Three trucking companies have filed lawsuits against truck and engine maker Navistar International claiming its 2011 and 2012 MaxxForce engines were defective and didn’t meet federal 2010 emissions standards. The lawsuits further allege Navistar knew its engines were flawed yet concealed that information from truck buyers.
Dallas, Texas-based law firm Miller Weisbrod announced the litigation July 8, saying it is representing the Texas-based Americorp Xpress Carriers, Tennessee-based First Express and Washington-based Floyd Blinksy Trucking.
Navistar spokesperson Elissa Mauer said the company does not comment on pending litigation.
The complaints against Navistar, maker of International trucks, stem from the manufacturer’s reliance on exhaust gas recirculation to try to meet federal emissions standards, according to the suit filed by Americorp.
The EGR systems on Navistar’s proprietary MaxxForce engines reduced engine efficiency, caused them to overheat and produced an excessive amount of soot inside the engines, the lawsuits claim, and the 15 MaxxForce-powered International trucks Americorp bought in 2011 had to be taken to the shop for repairs more than 100 separate times, the carrier says.
The downtime and repair costs run counter to Navistar’s assurance to Americorp that the trucks “were in perfect working order and without defects” at the time of purchase, according to the lawsuit.
The lawsuit notes Navistar was the only North American engine maker to not use a combination of EGR and selective catalytic reduction to meet 2010 standards, a position Navistar used to market its trucks as having the “lowest cost of ownership,” per the lawsuit.
Americorp and the other carrier say the engines cost them loss of profits; downtime expenses and losses; diminished resale value; out-of-pocket repair expenses; fuel expenses incurred in excess of represented amounts; towing expenses, lodging expenses for drivers; rental car expenses; unreimbursed driver downtime; loss of revenue; and other damages.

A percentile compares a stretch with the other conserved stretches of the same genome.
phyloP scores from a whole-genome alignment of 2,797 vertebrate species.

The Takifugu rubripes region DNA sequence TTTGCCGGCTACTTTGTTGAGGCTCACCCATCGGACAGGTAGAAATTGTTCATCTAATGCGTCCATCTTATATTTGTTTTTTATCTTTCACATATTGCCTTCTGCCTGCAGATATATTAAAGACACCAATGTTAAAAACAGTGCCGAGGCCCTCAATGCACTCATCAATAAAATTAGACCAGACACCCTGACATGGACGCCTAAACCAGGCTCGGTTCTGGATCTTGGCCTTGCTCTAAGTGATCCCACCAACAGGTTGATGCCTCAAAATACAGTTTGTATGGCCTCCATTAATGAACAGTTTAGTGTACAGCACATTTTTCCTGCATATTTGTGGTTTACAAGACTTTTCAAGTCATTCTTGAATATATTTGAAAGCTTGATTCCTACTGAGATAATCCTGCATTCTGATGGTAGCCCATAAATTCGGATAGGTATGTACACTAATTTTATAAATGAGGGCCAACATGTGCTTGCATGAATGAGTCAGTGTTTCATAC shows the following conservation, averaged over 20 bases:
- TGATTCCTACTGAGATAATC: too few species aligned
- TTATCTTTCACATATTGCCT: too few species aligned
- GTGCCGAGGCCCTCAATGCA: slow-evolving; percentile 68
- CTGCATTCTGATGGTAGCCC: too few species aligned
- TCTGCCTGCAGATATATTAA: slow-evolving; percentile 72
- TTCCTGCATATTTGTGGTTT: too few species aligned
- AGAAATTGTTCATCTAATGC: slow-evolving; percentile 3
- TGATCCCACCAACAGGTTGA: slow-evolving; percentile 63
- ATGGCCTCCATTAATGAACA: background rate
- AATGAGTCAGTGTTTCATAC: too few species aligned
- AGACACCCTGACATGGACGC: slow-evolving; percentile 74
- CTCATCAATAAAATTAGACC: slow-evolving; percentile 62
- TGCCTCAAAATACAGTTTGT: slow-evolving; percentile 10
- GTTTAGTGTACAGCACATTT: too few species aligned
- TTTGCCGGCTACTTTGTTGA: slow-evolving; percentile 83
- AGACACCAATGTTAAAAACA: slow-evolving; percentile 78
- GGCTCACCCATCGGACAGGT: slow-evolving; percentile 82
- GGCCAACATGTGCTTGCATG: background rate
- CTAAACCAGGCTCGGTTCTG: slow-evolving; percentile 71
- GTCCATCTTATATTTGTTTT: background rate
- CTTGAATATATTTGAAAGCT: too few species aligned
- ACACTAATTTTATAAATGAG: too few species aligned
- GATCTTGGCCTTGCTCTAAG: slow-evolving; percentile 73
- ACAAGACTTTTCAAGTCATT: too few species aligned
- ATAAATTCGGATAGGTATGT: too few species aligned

The problems experienced with the engines included repeated illumination of the check engine lights, engine derating, EGR system failures, fuel pump failures, a/c blower and compressor failures, clogged hoses and connections and premature wear.
The carriers also claim Navistar knew about the alleged defects in its engines, as it had performed thousands of hours of simulated testing. “Upon information and belief, defendants were able to accurately predict the exact types of problems that would occur with MaxxForce engines,” the lawsuit says.
The engines also did not meet the 0.2g NOx threshold required by the Environmental Protection Agency, the lawsuits allege, and Navistar hid that from the public and from consumers, the carriers claim.
The lawsuits’ charges against Navistar include:
Breach of express warranty and breach of implied warranty, for telling carriers the trucks “were of a particular quality when, in fact, they were not,” the suit claims
Breach of contract
Fraud, for “knowingly making false representations” about the trucks’ “performance capabilities, fuel economy, the effectiveness and durability of the trucks’ EGR system, the trucks’ overall fitness for use and the 2010 EPA emissions certification”
Fraud by nondisclosure
Violation of deceptive trade practices
The companies are seeking all actual and economic damages (listed above) from the allegedly defective engines, attorney’s fees and interest and other relief.
They also want the case to be decided by a jury.
In late 2012, Navistar announced it would be transitioning away from its EGR-only approach and adding SCR systems to its 11- and 13-liter engines. It cut production of its 15-liter engine entirely and now offers Cummins ISX15 as its 15-liter option.
The company’s bottom line has also taken a hit from warranty claims from its 2010-2012 engines, reporting net losses of $898 million in 2013 and $3 billion in 2014.
From our partners
Equipment solutions for your fleet
5 Ways Eaton Fuller Advantage Automated Transmissions can help you survive the driver shortage and cut costs.